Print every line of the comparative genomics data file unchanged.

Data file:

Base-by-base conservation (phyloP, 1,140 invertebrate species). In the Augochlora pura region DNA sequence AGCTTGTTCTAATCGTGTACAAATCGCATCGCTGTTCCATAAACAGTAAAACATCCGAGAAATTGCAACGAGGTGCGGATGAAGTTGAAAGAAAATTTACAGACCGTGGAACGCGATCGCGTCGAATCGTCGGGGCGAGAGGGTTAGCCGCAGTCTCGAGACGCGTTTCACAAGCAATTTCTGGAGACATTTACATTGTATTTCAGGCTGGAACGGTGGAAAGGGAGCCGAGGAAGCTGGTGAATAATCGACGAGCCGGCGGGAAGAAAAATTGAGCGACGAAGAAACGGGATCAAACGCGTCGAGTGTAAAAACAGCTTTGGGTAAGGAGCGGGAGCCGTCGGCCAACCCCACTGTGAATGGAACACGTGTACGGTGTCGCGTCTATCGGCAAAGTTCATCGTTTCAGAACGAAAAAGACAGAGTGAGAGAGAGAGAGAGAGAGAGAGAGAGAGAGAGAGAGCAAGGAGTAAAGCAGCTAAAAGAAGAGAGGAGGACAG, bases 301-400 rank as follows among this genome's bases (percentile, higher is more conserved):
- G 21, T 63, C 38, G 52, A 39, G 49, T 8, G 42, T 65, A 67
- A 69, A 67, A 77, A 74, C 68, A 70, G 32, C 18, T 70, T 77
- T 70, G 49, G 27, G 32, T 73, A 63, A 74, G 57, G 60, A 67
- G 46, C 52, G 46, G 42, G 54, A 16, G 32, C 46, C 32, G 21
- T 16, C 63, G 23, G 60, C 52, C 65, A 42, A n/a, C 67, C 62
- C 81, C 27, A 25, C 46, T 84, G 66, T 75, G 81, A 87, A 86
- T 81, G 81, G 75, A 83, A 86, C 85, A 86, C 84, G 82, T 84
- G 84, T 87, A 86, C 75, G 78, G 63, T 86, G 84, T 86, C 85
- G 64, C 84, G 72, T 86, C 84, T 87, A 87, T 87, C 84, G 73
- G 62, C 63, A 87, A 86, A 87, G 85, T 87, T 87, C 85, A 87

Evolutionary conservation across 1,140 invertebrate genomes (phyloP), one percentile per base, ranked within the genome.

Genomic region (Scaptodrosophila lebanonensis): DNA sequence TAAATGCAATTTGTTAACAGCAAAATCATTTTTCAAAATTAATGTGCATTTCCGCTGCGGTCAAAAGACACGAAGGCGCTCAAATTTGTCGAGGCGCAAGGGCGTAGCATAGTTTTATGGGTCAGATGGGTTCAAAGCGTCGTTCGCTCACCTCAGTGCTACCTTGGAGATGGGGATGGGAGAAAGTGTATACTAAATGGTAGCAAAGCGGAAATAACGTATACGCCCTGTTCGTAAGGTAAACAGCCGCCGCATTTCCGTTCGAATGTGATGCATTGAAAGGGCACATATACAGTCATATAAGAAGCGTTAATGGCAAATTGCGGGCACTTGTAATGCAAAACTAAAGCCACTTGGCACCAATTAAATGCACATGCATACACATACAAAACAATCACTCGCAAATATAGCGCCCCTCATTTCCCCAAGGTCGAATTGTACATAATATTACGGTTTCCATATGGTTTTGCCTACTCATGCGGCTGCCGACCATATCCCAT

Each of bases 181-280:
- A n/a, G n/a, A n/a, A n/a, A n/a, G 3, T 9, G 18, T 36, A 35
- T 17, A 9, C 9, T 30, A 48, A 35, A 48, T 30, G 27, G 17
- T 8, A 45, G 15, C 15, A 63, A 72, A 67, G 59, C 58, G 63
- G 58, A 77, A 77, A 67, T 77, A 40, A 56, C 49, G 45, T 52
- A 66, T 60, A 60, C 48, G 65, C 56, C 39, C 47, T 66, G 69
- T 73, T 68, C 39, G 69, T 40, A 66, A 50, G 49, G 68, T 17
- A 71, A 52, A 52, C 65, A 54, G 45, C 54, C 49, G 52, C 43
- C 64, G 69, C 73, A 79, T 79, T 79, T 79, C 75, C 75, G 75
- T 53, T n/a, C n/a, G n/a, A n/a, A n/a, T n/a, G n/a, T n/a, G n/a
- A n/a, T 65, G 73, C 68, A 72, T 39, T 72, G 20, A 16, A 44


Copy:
Base-by-base conservation (phyloP, 1,140 invertebrate species). In the Augochlora pura region DNA sequence AGCTTGTTCTAATCGTGTACAAATCGCATCGCTGTTCCATAAACAGTAAAACATCCGAGAAATTGCAACGAGGTGCGGATGAAGTTGAAAGAAAATTTACAGACCGTGGAACGCGATCGCGTCGAATCGTCGGGGCGAGAGGGTTAGCCGCAGTCTCGAGACGCGTTTCACAAGCAATTTCTGGAGACATTTACATTGTATTTCAGGCTGGAACGGTGGAAAGGGAGCCGAGGAAGCTGGTGAATAATCGACGAGCCGGCGGGAAGAAAAATTGAGCGACGAAGAAACGGGATCAAACGCGTCGAGTGTAAAAACAGCTTTGGGTAAGGAGCGGGAGCCGTCGGCCAACCCCACTGTGAATGGAACACGTGTACGGTGTCGCGTCTATCGGCAAAGTTCATCGTTTCAGAACGAAAAAGACAGAGTGAGAGAGAGAGAGAGAGAGAGAGAGAGAGAGAGAGAGCAAGGAGTAAAGCAGCTAAAAGAAGAGAGGAGGACAG, bases 301-400 rank as follows among this genome's bases (percentile, higher is more conserved):
- G 21, T 63, C 38, G 52, A 39, G 49, T 8, G 42, T 65, A 67
- A 69, A 67, A 77, A 74, C 68, A 70, G 32, C 18, T 70, T 77
- T 70, G 49, G 27, G 32, T 73, A 63, A 74, G 57, G 60, A 67
- G 46, C 52, G 46, G 42, G 54, A 16, G 32, C 46, C 32, G 21
- T 16, C 63, G 23, G 60, C 52, C 65, A 42, A n/a, C 67, C 62
- C 81, C 27, A 25, C 46, T 84, G 66, T 75, G 81, A 87, A 86
- T 81, G 81, G 75, A 83, A 86, C 85, A 86, C 84, G 82, T 84
- G 84, T 87, A 86, C 75, G 78, G 63, T 86, G 84, T 86, C 85
- G 64, C 84, G 72, T 86, C 84, T 87, A 87, T 87, C 84, G 73
- G 62, C 63, A 87, A 86, A 87, G 85, T 87, T 87, C 85, A 87

Evolutionary conservation across 1,140 invertebrate genomes (phyloP), one percentile per base, ranked within the genome.

Genomic region (Scaptodrosophila lebanonensis): DNA sequence TAAATGCAATTTGTTAACAGCAAAATCATTTTTCAAAATTAATGTGCATTTCCGCTGCGGTCAAAAGACACGAAGGCGCTCAAATTTGTCGAGGCGCAAGGGCGTAGCATAGTTTTATGGGTCAGATGGGTTCAAAGCGTCGTTCGCTCACCTCAGTGCTACCTTGGAGATGGGGATGGGAGAAAGTGTATACTAAATGGTAGCAAAGCGGAAATAACGTATACGCCCTGTTCGTAAGGTAAACAGCCGCCGCATTTCCGTTCGAATGTGATGCATTGAAAGGGCACATATACAGTCATATAAGAAGCGTTAATGGCAAATTGCGGGCACTTGTAATGCAAAACTAAAGCCACTTGGCACCAATTAAATGCACATGCATACACATACAAAACAATCACTCGCAAATATAGCGCCCCTCATTTCCCCAAGGTCGAATTGTACATAATATTACGGTTTCCATATGGTTTTGCCTACTCATGCGGCTGCCGACCATATCCCAT

Each of bases 181-280:
- A n/a, G n/a, A n/a, A n/a, A n/a, G 3, T 9, G 18, T 36, A 35
- T 17, A 9, C 9, T 30, A 48, A 35, A 48, T 30, G 27, G 17
- T 8, A 45, G 15, C 15, A 63, A 72, A 67, G 59, C 58, G 63
- G 58, A 77, A 77, A 67, T 77, A 40, A 56, C 49, G 45, T 52
- A 66, T 60, A 60, C 48, G 65, C 56, C 39, C 47, T 66, G 69
- T 73, T 68, C 39, G 69, T 40, A 66, A 50, G 49, G 68, T 17
- A 71, A 52, A 52, C 65, A 54, G 45, C 54, C 49, G 52, C 43
- C 64, G 69, C 73, A 79, T 79, T 79, T 79, C 75, C 75, G 75
- T 53, T n/a, C n/a, G n/a, A n/a, A n/a, T n/a, G n/a, T n/a, G n/a
- A n/a, T 65, G 73, C 68, A 72, T 39, T 72, G 20, A 16, A 44